Minnesota Supreme Court Ruling in Oral Credit Agreements
In the law, there is an old adage regarding oral contracts that goes something like this: “An oral agreement isn't worth the paper it's not printed upon.” That adage was driven home recently by a Minnesota Supreme Court decision which ended a nagging defense in state and federal courts on a single limited but vexatious issue.
The Minnesota Statute of Frauds codified as Minn. Stat. §513.33 sub 2 stats, in pertinent part: “A debtor may not maintain an action on a credit agreement unless the agreement is in writing, expresses consideration, sets forth the relevant terms and conditions, and is signed by the creditor and the debtor.”
In Minnesota, both State and Federal courts have routinely rejected the formation of oral agreements in credit contracts under what is referred to as a promissory estoppel argument that an oral agreement to refinance was breached. State Appellate Court decisions such as Greuling v. Wells Fargo Home Mortgage, Inc., 690 N.W.2d 757 (Minn. Ct. App. 2005), Bank Cherokee v. Insignia Development LLC, 779 N.W.2d 896 (Minn. Ct. App. 2010), and Rural American Bank of Greenwald v. Herickhoff, 473 N.W.2d 361 (Minn. Ct. App. 1991)have all considered and rejected the doctrine.
Similarly, promissory estoppel to prevent oral formation of mortgage modifications have been routinely rejected by federal courts as well. Brisbin v. Aurora Loan Services, LLC, 679 F.3rd 748 (8th Circuit 2012), Labrant v. Mortgage Electronic Registration Systems, Inc., 870 Fed. Supp. 2nd 671(d) Minn. 2012, Bracewell v. U.S. Bank, 748 F.3rd 793 (8th Cir. 2014), and St. Jude Medical v. Tormey, 779 F.3rd 894 (8th Cir. 2015).
Disturbingly, however, the concept of “equitable estoppel” has remained viable in both the state and federal courts. The doctrine, based on the concept of detrimental reliance, has been recognized in State Appellate Court decisions such as Norwest Bank Minnesota v. Midwestern Machinery Co., 41 N.W.2d 875 (Minn. App. 1992), Highland Bank v. Zak Dayab (unpublished) Minn. Ct. App. 2011), and Bank Cherokee v. Insignia Development LLC, 779 N.W.2d 896 (Minn. Ct. App. 2010. Federal cases recognizing the doctrine have been equally vexing for mortgagees, including Bracewell v. U.S. Bank, N.A., 748 F.3d 793 (8th Cir. 2013); Stumm v. BAC Home Loan Servicing, LP, 914 Fed. Supp. 2nd 1009 (D. Minn. 2012). Federal District Court judges accepting the concept of equitable estoppel include Judge Magnussen in Bradley and Elizabeth Racutt v. U.S. Bank, N.A., Civ. No. 11-2948 (Minn. District Court 2012) and Judge Ann Montgomery in Robert Laurent v. Mortgage Electronic Registration Systems, Inc., Civ. No. 11-2585 (Minn. District Court 2011). In cases raising the argument, the Debtor alleges the creditor acted in bad faith or the debtor refrained from finding alternate credit believing the creditor was bound by an oral promise which was ultimately rejected, resulting in detrimental reliance.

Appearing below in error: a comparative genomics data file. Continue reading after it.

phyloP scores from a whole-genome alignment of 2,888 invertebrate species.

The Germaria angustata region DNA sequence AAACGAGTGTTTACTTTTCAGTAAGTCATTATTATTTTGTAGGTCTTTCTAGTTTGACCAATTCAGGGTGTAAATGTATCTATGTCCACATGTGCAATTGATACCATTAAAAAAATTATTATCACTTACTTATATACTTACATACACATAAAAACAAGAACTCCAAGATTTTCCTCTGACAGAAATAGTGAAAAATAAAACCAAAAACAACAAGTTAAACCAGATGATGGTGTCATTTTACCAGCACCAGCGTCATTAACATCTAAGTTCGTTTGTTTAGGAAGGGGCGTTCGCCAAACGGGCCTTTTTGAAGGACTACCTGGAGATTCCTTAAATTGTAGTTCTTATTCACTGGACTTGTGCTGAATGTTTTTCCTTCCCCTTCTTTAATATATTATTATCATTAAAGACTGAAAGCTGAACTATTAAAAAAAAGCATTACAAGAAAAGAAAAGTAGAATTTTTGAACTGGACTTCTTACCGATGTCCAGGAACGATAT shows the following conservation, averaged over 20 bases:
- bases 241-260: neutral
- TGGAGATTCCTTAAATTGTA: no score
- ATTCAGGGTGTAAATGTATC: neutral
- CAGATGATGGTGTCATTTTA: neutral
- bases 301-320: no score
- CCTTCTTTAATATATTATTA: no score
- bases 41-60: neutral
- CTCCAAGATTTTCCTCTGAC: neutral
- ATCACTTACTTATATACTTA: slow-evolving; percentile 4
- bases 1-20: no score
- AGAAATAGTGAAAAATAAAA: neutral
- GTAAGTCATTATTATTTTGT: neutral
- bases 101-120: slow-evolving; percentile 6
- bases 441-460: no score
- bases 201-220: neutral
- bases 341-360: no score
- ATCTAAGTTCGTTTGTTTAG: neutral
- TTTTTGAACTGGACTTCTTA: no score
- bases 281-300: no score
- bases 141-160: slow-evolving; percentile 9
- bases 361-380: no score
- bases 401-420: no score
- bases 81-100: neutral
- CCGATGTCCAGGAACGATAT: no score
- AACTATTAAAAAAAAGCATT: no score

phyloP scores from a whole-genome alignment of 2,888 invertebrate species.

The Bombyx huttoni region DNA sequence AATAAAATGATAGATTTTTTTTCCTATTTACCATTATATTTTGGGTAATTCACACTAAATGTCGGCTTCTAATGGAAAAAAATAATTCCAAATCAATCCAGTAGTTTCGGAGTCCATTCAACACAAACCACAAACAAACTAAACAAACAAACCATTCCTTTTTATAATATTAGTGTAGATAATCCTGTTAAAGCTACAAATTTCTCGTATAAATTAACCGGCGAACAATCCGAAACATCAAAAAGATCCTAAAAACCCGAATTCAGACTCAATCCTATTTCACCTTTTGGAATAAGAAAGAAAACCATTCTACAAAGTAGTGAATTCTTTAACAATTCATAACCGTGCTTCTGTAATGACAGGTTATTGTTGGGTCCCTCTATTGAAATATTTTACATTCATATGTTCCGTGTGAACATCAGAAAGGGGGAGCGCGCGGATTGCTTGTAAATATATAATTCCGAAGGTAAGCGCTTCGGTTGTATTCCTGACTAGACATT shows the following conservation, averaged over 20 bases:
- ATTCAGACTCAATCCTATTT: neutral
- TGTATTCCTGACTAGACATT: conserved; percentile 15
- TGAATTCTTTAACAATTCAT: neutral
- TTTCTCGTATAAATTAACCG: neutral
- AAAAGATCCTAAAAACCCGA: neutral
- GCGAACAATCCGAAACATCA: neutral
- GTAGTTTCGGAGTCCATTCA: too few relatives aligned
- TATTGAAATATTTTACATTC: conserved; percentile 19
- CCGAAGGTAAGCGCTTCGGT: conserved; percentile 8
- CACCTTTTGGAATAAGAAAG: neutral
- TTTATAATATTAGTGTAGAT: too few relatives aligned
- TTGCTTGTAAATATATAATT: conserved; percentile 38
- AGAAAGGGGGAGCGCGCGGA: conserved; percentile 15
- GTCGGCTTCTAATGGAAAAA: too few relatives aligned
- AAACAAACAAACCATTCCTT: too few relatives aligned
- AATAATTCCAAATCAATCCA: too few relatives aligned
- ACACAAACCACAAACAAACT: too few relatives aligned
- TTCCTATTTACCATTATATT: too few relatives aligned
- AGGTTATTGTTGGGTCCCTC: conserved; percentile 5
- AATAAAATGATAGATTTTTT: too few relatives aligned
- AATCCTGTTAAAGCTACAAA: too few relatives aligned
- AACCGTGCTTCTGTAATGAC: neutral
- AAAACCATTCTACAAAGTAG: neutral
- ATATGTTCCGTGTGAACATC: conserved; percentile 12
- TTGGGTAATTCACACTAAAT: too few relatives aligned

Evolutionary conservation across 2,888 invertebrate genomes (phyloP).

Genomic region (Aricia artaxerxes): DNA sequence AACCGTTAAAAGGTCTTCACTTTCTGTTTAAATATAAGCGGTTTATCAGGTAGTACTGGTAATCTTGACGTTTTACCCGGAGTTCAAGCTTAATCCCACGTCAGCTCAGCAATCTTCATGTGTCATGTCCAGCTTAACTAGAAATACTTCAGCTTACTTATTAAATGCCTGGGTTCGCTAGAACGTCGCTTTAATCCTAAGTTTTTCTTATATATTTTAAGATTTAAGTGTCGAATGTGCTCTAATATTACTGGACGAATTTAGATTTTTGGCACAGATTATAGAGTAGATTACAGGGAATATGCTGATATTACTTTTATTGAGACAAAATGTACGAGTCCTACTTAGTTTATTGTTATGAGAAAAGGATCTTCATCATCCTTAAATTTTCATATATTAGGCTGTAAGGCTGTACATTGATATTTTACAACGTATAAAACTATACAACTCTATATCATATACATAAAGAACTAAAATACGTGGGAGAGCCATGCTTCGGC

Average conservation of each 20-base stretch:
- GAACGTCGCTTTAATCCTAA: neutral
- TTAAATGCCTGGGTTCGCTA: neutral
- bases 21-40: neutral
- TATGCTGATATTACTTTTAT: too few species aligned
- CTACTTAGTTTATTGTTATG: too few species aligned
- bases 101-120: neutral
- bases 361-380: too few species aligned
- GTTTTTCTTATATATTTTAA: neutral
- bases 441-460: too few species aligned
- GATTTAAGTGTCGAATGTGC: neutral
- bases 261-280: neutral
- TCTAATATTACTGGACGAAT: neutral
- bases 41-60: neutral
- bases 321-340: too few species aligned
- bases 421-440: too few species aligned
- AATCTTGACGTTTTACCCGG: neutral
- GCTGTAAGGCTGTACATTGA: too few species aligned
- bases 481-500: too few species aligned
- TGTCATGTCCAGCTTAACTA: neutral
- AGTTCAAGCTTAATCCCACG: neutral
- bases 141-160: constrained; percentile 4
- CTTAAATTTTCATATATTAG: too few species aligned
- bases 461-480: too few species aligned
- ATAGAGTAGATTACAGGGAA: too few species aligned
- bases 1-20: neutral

Thankfully, the Minnesota Supreme Court has now given us what is hoped to be the definitive answer. In Patrick M. Figgins v. Wilcox, et al.(A14-1358 Minn.S.Ct, June 1, 2016), the Supreme Court appears to have slammed the door on equitable estoppel. In Figgins, supra, the Debtor alleged the creditor orally told him not to make the balloon payment and would refinance the loan. When the debtor checked terms with a different bank, the creditor gave a poor credit response which resulted in a rejection and an ultimately higher interest rate on refinancing, all to his detriment. In raising the argument to enforce an alleged oral credit agreement, the Supreme Court noted:
To support his position, Appellant cites Norwest Bank Minnesota N.A. v. Midwestern Machinery Co., 481 N.W.2d 875 (Minn. App. 1992), which exempted a claim of promissory estoppel from section 513.33 because “an agreement may be taken outside the statute of frauds by equitable or promissory estoppel.” Norwest Bank, a court of appeals decision, has never been explicitly overruled, but other court of appeals decisions have declined to follow its holding and have refused to exempt claims of promissory estoppel from section 513.33.
In denying relief, the Supreme Court ruled that the text of Section 513.33 is plain, clear and unambiguous and that no action on a credit agreement may be maintained unless the writing requirement is satisfied. Presumably, as BOTH equitable and promissory estoppels concepts were noted in the opinion, it is our belief that since the Minnesota Supreme Court is the ultimate arbiter in state law matters, both state and federal courts will now refuse to consider equitable estoppel claims in the future, and one more arrow in the quiver of plaintiffs counsel has been removed.
By Paul A. Weingarden & Kevin Dobie
USSET, WEINGARDEN & LIEBO, PLLP (Minnesota)